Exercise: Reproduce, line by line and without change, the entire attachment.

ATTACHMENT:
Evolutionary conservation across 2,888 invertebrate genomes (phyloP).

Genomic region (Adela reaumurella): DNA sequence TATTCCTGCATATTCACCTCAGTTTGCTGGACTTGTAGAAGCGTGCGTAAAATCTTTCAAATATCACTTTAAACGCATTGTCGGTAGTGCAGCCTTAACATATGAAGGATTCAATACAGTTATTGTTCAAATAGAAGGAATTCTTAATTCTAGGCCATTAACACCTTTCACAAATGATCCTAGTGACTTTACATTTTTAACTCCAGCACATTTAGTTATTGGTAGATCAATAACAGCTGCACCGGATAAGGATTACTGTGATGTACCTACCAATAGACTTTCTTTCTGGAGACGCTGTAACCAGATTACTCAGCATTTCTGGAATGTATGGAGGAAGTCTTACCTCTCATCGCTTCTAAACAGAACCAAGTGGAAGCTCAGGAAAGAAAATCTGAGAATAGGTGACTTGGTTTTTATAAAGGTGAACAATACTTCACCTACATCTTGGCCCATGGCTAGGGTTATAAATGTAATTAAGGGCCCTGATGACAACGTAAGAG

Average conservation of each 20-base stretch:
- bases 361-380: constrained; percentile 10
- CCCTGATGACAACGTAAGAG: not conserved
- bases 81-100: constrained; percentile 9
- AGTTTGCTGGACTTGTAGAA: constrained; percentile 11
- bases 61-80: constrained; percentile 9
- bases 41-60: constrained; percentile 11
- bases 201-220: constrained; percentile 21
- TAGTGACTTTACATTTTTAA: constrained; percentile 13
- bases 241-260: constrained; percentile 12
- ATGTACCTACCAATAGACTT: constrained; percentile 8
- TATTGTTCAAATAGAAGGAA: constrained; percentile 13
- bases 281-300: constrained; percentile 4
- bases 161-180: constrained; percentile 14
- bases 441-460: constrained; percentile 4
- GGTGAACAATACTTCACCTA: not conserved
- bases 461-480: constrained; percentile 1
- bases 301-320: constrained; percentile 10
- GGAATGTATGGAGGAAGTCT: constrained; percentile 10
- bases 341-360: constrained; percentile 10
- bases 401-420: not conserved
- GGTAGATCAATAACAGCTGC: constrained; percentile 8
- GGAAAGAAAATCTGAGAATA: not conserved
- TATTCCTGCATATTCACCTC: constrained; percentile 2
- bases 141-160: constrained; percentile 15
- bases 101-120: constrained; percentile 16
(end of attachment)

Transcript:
Evolutionary conservation across 2,888 invertebrate genomes (phyloP).

Genomic region (Adela reaumurella): DNA sequence TATTCCTGCATATTCACCTCAGTTTGCTGGACTTGTAGAAGCGTGCGTAAAATCTTTCAAATATCACTTTAAACGCATTGTCGGTAGTGCAGCCTTAACATATGAAGGATTCAATACAGTTATTGTTCAAATAGAAGGAATTCTTAATTCTAGGCCATTAACACCTTTCACAAATGATCCTAGTGACTTTACATTTTTAACTCCAGCACATTTAGTTATTGGTAGATCAATAACAGCTGCACCGGATAAGGATTACTGTGATGTACCTACCAATAGACTTTCTTTCTGGAGACGCTGTAACCAGATTACTCAGCATTTCTGGAATGTATGGAGGAAGTCTTACCTCTCATCGCTTCTAAACAGAACCAAGTGGAAGCTCAGGAAAGAAAATCTGAGAATAGGTGACTTGGTTTTTATAAAGGTGAACAATACTTCACCTACATCTTGGCCCATGGCTAGGGTTATAAATGTAATTAAGGGCCCTGATGACAACGTAAGAG

Average conservation of each 20-base stretch:
- bases 361-380: constrained; percentile 10
- CCCTGATGACAACGTAAGAG: not conserved
- bases 81-100: constrained; percentile 9
- AGTTTGCTGGACTTGTAGAA: constrained; percentile 11
- bases 61-80: constrained; percentile 9
- bases 41-60: constrained; percentile 11
- bases 201-220: constrained; percentile 21
- TAGTGACTTTACATTTTTAA: constrained; percentile 13
- bases 241-260: constrained; percentile 12
- ATGTACCTACCAATAGACTT: constrained; percentile 8
- TATTGTTCAAATAGAAGGAA: constrained; percentile 13
- bases 281-300: constrained; percentile 4
- bases 161-180: constrained; percentile 14
- bases 441-460: constrained; percentile 4
- GGTGAACAATACTTCACCTA: not conserved
- bases 461-480: constrained; percentile 1
- bases 301-320: constrained; percentile 10
- GGAATGTATGGAGGAAGTCT: constrained; percentile 10
- bases 341-360: constrained; percentile 10
- bases 401-420: not conserved
- GGTAGATCAATAACAGCTGC: constrained; percentile 8
- GGAAAGAAAATCTGAGAATA: not conserved
- TATTCCTGCATATTCACCTC: constrained; percentile 2
- bases 141-160: constrained; percentile 15
- bases 101-120: constrained; percentile 16